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60 Feared Killed As Landslide Engulfs Bus In Mexico

Seismologists at the National Autonomous University of Mexico said it was a 6.2 quake and the US Geological Survey measured the quake at 6.1 in magnitude, indicating a strong earthquake apt to cause damage and injuries.
by Staff Writers
Puebla, Mexico (AFP) Jul 05, 2007
Rescuers pulled more bodies, including children, on Thursday from the wreckage of a bus swallowed by a landslide in Mexico which may have killed up to 60 people, local authorities said. Emergency workers, who spent the night digging up the bus with the help of the army, said they had recovered a total 14 bodies at the site of the accident in the central state of Puebla. They earlier expressed little hope of recovering any survivors among the bus's passengers.

The first body, of a 40-year-old woman, was recovered by rescuers late Wednesday more than 12 hours after the accident, the governor of Puebla Mario Marin announced.

A further 13 were recovered in the morning, among them six men, two women, two children and three who were not yet identified.

The bus was completely engulfed in mud, earth and rocks in a sudden landslide around 7:00 am (1200 GMT) Wednesday morning near the mountain village of Zacacoapan, in the Sierra Negra area of Puebla.

"We know that there were more than 40 passengers on board, according to witnesses who said the bus was full," said a local official. Others said there could have been as many as 60 passengers.

Rescuers worked for hours hauling mud and rocks away from the accident scene before reaching the bus.

"We went all around the scene, we found that the bus is totally buried, and has a huge amount of earth on top of it. So we sent in machinery to try to clean it out," said Asuncion Cid, a town official from near the accident scene.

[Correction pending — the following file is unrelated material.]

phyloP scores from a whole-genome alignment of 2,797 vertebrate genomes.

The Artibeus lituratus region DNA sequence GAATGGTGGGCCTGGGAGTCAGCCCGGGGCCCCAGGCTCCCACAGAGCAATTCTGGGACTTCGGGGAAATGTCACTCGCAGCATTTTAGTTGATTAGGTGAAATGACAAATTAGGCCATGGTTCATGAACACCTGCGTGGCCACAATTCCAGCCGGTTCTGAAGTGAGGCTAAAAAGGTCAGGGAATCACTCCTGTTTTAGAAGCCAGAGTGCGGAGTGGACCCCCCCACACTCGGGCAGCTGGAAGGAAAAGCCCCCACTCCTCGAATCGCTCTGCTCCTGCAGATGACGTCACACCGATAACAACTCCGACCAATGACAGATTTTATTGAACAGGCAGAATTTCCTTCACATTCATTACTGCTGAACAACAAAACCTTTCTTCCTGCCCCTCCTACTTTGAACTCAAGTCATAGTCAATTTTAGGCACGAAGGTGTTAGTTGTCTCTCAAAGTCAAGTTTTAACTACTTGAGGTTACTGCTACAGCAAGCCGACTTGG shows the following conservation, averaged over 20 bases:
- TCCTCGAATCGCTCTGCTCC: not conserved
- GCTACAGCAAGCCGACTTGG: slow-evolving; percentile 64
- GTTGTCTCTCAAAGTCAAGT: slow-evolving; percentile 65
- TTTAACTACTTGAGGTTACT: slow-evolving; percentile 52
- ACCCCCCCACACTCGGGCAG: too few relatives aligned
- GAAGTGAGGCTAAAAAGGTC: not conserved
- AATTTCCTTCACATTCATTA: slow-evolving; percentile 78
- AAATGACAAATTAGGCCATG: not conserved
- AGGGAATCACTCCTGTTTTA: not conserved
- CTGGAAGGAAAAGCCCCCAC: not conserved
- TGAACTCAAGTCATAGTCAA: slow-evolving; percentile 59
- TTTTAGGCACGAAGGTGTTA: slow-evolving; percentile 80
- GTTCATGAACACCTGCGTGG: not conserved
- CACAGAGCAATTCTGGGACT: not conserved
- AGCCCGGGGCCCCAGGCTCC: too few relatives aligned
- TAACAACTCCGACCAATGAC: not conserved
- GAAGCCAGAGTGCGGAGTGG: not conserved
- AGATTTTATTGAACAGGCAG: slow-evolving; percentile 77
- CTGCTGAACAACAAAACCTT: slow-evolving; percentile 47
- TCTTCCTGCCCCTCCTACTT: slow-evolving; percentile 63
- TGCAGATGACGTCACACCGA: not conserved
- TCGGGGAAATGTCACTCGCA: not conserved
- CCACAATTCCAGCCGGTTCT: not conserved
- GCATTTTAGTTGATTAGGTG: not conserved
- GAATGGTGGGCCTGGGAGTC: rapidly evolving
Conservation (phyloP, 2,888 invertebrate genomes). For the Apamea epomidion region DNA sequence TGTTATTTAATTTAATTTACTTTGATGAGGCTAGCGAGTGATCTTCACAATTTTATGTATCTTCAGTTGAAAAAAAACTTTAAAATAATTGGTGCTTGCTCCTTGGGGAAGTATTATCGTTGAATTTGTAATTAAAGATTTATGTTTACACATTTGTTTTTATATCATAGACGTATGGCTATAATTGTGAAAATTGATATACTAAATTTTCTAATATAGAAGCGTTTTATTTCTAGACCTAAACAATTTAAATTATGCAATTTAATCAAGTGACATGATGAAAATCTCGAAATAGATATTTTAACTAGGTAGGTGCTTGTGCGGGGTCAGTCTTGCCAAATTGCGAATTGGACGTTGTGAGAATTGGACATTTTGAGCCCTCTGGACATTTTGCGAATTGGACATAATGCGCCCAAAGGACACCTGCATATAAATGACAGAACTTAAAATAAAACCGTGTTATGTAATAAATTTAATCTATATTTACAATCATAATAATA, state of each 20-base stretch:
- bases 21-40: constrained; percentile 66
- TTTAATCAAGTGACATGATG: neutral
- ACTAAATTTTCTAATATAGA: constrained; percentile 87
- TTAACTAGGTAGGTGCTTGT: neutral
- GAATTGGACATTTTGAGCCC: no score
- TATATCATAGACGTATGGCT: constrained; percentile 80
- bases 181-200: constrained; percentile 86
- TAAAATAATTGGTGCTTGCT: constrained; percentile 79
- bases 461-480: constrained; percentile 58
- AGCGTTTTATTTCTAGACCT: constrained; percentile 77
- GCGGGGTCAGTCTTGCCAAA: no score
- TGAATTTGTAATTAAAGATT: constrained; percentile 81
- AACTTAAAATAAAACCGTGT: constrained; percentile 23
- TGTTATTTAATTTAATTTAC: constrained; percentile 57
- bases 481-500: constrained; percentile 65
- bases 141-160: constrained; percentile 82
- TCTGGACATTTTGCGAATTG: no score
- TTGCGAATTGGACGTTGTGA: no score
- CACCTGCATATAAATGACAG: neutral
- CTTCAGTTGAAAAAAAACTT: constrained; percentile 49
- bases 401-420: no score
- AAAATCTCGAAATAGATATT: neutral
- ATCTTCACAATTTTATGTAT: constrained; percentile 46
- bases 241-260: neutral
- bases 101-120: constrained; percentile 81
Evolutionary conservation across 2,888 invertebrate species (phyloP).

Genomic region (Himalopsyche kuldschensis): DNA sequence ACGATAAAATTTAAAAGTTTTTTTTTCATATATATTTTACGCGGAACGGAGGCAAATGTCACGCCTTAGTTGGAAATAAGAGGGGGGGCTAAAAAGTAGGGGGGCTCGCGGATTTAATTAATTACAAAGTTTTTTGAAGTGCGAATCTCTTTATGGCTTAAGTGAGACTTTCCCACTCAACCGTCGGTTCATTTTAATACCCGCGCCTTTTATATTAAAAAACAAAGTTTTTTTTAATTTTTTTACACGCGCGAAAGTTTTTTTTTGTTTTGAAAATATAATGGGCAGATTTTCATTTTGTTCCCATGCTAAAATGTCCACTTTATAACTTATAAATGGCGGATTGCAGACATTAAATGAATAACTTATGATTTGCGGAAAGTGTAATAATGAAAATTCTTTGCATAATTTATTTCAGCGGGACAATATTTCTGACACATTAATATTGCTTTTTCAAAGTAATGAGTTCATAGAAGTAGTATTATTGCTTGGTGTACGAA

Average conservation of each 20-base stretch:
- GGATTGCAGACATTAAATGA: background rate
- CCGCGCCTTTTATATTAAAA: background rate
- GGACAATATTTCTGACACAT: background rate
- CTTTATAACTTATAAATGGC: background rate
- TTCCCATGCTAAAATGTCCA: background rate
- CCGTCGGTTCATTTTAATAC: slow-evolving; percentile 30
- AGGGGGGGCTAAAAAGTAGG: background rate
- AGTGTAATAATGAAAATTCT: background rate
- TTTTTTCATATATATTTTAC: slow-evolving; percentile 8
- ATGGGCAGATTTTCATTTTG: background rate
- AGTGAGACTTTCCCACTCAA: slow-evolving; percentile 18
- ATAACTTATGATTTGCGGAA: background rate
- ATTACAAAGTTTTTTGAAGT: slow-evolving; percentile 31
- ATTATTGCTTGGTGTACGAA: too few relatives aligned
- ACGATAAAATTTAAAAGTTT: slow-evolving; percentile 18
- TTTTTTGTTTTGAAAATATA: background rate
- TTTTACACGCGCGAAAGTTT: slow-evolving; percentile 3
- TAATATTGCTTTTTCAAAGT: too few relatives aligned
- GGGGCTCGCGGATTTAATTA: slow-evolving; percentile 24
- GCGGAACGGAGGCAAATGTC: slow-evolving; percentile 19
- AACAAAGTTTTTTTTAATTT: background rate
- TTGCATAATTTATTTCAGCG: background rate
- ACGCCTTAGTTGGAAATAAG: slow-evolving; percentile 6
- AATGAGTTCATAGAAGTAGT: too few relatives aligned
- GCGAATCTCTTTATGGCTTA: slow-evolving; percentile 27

Townspeople were distraught at the travelers' fate.

"I was driving my SUV, we were behind the bus when we saw the landslide," witness Mario Jimenez told AFP.

"We tried to dig with bare hands and shovels, but got nowhere."

earlier related report
Strong quake hits southern Mexico
Tuxtla Gutierrez (AFP) - A strong earthquake shook southernmost Mexico late Thursday, knocking out power to large parts of Chiapas state and causing panic among residents, according to seismologists.

People rushed from their homes in fear in several areas of southern Mexico, but no injuries were reported and Chiapas public security secretary Daniel Rogue told AFP that there was only "light damage to some buildings" in the state.

In Tuxtla Gutierrez, the state capital, power went off, ceilings fell and windows broke in the commercial district, where dozens of people fled terrified into the street in search of safety.

Electricity services also shut down in Oaxaca, according to reports.

Seismologists at the National Autonomous University of Mexico said it was a 6.2 quake and the US Geological Survey measured the quake at 6.1 in magnitude, indicating a strong earthquake apt to cause damage and injuries.

The magnitude reading was based on the Moment Magnitude scale, now used by US seismologists, which measures the area of the fault that ruptured and the total energy released.

The quake hit at 8:09 pm Thursday (0109 GMT Friday), at a depth of 125 kilometers (78 miles) 40 kilometers (25 miles) west and southwest of Tuxtla Gutierrez, Chiapas, Mexico and 390 kilometers (240 miles) northwest of Guatemala City.

Jesus Duran, a spokesman for the state oil company Pemex, told Reforma newspaper there was no damage reported at the company's refinery in Salina Cruz.

"All of the plants are normal .... there are no problems," he said.

Authorities in three states ordered evacuations of buildings and businesses.

On April 13, a quake of 6.2 magnitude hit Mexico without causing major damage. The epicenter of the earthquake was located in the southern state of Guerrero near the Pacific coast.

Source: Agence France-Presse

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Strong Quake Off Guatemala Sends People Rushing From Homes
Guatemala City (AFP) June 13, 2007
A magnitude 6.8 earthquake struck off Guatemala's Pacific coast Wednesday, causing panic in the Central American country although there were no immediate reports of casualties. The quake, which struck at 1:29 pm (1929 GMT) was also felt in neighboring El Salvador, where employees rushed out of buildings to seek safety in open spaces.







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